It’s Been a Long, Cold, Lonely Winter

And it’s only November …

This particular winter started, as near as I can tell, about the end of July, when Gerry Beck was killed in a landing accident at Oshkosh. Then, three pilots – Steve Dari, Brad Morehouse, and Gary Hubler – died in crashes at the Reno Air Races. Most recently, pilot Phil Kibler and skydivers Ralph Abdo,Landon Atkin, Michelle Barker, Casey Craig, Cecil Elsner, Bryan Jones, Hollie Rasberry, Jeff Ross, Andrew Smith were killed when their Cessna Caravan crashed in the Cascade Mountains.

Beck was a friend of two very dear friends of mine, Morehouse died about a hundred yards in front of me, Kibler was a friend and student of one of my closest friends and colleagues, and I’d even logged time in N430A on more than one occasion.

None of that matters, at least not much. The aviation world is small enough that nobody ever seems to be more than a degree or two of separation from anyone else – when a pilot is lost, it’s uncommon to not be able to find some connection. While those connections inevitably make incidents like these a little more personal – I’m the first to confess that I react a bit differently to the news of an airplane crash than I might to some other tragedy, all else being equal – of course the losses of life aren’t suddenly more tragic just because I find myself somehow connected to all of them.

So, we mourn a bit, more for some than others, then square our jaws and steel our gazes and try to learn from it – most pilots will shamelessly beg, borrow, or steal whatever lessons they can from the misfortune (or even near-misfortune) of anyone else. In that vein, then, you could call it continuing education in risk management. Or you could simply call it coping; regardless, it beats the alternative, railing helplessly against Fate or what have you, insisting that these things just shouldn’t happen.

But that doesn’t change the fact that we wish they didn’t.

One incident like those I’ve mentioned is too many. More than one, five in an as many months in this case, then, is … what? More than too many? I don’t know, but here’s hoping that this long, cold, and lonely winter, as it were, lets up.

Now, anyone who looks to this site for the odds and / or sods that I publish hereon with a frequency greater than, say, hexannually, may have noticed that it has been utterly silent since my prologue at Reno in September. If there were any among you that were unusually charitable, you might say that it’s simply been carefully preserved in that time, but my writing doesn’t tend to attract the charitable.

Some of you, in reading this piece, might surmise that there is a connection between this unusually tragic flying season and my unblemished recent history of failing to publish.

There isn’t. At least not in any kind of direct or tangible way.

This series of crashes does, however, serve loosely (and, perhaps, with unintentionally poor taste on my part) as a sort of public-facing metaphor for the things that have held my attention lately. Tumult, upheaval, chaos … all of it very, very personal, and none of it, thank goodness, ending anywhere nearly as tragically as the crashes I’ve used as such callous and costly euphemisms.

I don’t stay away lightly, or haven’t in this case, anyway, but life came first. As it sometimes needs to, and always should.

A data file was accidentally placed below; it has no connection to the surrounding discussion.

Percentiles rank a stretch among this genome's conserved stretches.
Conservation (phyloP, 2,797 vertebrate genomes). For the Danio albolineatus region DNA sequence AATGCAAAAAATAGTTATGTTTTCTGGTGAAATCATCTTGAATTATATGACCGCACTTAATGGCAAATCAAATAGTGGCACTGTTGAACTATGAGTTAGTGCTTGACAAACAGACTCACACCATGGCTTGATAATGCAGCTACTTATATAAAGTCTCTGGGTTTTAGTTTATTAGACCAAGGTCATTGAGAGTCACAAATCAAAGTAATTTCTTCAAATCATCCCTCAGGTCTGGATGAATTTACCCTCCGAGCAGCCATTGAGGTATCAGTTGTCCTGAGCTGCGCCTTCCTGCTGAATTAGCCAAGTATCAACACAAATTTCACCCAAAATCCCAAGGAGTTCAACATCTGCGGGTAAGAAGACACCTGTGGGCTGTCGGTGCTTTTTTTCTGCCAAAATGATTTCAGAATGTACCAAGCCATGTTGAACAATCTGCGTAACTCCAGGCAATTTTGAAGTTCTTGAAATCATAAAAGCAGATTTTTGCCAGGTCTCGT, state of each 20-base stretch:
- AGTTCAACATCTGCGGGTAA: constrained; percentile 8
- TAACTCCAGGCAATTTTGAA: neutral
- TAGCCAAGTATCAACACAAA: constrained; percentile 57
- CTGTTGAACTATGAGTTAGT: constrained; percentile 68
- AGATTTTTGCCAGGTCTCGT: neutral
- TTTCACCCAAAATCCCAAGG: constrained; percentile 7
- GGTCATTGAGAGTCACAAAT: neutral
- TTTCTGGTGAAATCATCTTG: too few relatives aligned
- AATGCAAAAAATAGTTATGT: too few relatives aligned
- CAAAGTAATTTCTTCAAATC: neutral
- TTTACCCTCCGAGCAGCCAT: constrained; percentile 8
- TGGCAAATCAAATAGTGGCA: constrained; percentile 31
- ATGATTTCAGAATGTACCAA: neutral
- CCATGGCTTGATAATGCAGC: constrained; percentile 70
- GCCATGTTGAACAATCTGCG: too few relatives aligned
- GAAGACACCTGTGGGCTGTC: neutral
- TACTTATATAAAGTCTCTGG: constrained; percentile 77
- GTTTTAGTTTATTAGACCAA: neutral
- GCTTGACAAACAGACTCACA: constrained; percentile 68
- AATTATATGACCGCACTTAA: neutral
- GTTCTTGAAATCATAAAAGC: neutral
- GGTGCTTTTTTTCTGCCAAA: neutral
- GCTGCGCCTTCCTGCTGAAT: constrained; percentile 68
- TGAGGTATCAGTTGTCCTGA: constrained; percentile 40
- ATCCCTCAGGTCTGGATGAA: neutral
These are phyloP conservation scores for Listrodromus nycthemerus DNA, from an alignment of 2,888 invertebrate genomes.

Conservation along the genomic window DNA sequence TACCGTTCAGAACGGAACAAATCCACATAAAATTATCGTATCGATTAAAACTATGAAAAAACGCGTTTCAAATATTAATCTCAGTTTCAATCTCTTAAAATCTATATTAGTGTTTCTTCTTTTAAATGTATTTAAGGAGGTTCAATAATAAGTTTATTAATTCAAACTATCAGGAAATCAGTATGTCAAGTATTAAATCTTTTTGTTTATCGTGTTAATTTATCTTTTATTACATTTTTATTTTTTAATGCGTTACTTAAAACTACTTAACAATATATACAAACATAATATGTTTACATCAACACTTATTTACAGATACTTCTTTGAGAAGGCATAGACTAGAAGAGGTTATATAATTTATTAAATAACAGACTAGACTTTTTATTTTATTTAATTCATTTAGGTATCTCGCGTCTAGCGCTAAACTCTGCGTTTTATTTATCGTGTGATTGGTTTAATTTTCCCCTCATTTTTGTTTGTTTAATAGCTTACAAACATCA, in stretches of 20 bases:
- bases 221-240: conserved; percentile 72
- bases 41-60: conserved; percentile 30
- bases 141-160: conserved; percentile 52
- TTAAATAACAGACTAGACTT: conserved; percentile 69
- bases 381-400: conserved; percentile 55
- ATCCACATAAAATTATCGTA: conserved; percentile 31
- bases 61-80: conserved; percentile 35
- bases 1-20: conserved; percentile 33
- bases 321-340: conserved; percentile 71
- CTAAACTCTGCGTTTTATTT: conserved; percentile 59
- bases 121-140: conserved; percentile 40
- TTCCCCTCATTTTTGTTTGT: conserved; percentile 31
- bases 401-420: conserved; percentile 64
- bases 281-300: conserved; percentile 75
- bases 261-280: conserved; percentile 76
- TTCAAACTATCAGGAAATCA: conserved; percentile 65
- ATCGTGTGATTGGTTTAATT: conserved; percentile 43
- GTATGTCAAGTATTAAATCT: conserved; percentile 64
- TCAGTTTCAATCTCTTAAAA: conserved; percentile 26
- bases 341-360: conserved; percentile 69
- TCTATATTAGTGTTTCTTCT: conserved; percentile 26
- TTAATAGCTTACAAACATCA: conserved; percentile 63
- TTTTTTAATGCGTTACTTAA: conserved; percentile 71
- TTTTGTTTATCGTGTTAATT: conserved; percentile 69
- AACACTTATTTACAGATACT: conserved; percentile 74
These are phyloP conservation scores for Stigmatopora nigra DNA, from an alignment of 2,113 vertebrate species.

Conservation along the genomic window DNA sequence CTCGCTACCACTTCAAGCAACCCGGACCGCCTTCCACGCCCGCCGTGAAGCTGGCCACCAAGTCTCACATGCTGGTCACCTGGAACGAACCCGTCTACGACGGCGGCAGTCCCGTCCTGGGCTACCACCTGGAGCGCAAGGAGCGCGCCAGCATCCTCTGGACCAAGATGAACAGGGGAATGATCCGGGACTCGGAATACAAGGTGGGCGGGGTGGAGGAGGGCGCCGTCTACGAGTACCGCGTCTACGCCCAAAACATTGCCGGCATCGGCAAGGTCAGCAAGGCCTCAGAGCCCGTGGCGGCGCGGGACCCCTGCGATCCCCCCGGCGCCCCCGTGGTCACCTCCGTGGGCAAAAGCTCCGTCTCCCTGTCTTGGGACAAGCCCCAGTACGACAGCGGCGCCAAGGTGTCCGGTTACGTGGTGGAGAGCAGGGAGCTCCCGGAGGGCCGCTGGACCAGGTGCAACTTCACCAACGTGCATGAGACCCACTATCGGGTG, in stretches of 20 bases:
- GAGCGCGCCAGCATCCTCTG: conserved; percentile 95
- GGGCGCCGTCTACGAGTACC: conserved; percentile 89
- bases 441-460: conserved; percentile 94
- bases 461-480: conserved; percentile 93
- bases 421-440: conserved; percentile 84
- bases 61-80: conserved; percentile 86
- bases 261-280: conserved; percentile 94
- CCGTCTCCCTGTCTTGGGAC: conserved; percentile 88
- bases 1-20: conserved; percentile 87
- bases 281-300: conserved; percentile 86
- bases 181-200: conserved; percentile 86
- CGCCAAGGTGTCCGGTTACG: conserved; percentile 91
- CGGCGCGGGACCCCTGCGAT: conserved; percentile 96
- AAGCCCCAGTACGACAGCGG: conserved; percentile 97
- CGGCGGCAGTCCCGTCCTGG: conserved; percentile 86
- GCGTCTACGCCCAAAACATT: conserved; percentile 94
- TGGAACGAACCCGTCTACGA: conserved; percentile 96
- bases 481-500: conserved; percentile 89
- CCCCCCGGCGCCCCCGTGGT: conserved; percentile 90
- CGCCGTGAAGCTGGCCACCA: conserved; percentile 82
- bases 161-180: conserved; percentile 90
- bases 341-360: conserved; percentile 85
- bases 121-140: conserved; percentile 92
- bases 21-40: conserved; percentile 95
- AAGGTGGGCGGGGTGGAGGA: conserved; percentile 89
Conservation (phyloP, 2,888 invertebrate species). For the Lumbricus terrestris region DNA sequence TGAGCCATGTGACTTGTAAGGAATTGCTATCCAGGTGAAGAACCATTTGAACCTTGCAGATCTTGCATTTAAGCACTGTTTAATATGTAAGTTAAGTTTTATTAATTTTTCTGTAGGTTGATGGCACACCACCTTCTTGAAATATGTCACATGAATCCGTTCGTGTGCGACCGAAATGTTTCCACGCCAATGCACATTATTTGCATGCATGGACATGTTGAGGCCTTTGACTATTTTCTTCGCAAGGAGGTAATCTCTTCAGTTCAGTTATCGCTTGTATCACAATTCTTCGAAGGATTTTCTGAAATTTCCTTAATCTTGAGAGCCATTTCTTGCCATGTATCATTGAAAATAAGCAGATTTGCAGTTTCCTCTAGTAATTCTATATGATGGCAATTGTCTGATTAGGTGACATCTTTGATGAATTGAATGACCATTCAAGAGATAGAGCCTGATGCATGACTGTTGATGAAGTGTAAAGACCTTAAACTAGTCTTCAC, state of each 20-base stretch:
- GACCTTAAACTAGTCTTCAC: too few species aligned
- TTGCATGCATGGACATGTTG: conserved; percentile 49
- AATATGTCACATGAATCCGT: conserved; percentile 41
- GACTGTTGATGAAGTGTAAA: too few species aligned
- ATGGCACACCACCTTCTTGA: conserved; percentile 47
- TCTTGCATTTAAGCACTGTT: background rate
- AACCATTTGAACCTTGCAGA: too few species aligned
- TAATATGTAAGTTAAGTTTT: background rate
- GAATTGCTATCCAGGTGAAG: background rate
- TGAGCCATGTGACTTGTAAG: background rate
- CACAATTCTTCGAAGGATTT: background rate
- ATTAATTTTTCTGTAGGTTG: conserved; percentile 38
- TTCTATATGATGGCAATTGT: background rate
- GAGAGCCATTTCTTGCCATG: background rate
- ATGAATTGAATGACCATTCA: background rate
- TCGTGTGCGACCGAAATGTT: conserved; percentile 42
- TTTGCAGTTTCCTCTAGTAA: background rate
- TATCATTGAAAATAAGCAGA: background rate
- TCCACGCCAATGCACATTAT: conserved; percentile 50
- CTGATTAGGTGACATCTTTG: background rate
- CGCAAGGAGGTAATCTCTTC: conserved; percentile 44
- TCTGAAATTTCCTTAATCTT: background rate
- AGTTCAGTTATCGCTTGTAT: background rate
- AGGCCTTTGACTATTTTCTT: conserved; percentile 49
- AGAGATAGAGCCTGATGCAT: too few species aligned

Which brings me to my first, and likely only point: I’m not a relativist, at least not when compared to the next guy, but once in a while it’s perfectly acceptable to stop, take a breath, and let the phrase "it could have been worse" provide my oft-mentioned "quantum of solace".

Okay. So, things in my world could have been worse. Much worse. But they weren’t. Now what?

It’s obligatory, certainly, but, first, I’ll dig some clichés out of the closet, blow the dust off, and begrudgingly admit that they’ve lasted this long for a reason: "Life is short", "Carpe Diem", "Family comes first", "Each day is a gift", "Buy low, sell high", etc., etc., etc.

Next, as the coming day slides into what I now refer to as "our" or "American" Thanksgiving, given the number of people close to me that celebrate it in Canada a month "early", I’ll be a little extra grateful for friends, family, health, red wine and brown gravy. And even more than those things (even, I daresay, the gravy), I’ll be grateful for the fact that … none of it was worse.

And finally, I’ll stand up, shake it off, and get back to it. Enough is enough.

Yes, it’s been a long cold lonely winter … but it’s a fool who plays it cool by making his world a little colder. Here comes the sun and the Sun King.  Good day, sunshine, good morning, good morning. Take a sad song and make it (I’ve got to admit it’s getting) better there beneath the blue suburban skies somewhere in the black mountain hills of Dakota … well, you get the idea.

P.S. As I was finishing this and getting ready to throw it over the wall, a friend sent around a link to a news story about two airplanes involved in a mid-air collision about 30 minutes south of here. One airplane landed at a nearby airport, the other went into the water … but everyone is okay.

What do you know? It could have been worse.

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23 Responses to It’s Been a Long, Cold, Lonely Winter

  1. Francois says:

    Whatever it was that blocked out your sun, Hal, and believe me, I have experience with such \’happenings\’, I am glad the clouds parted and we have you back ! May the rest of your winter be a Winter Wonderland !Warmest regards,François

  2. Owen says:

    Nice to see you back, Hal.  Yes, even you deserve a pause for what\’s real important in life…Best,Owen

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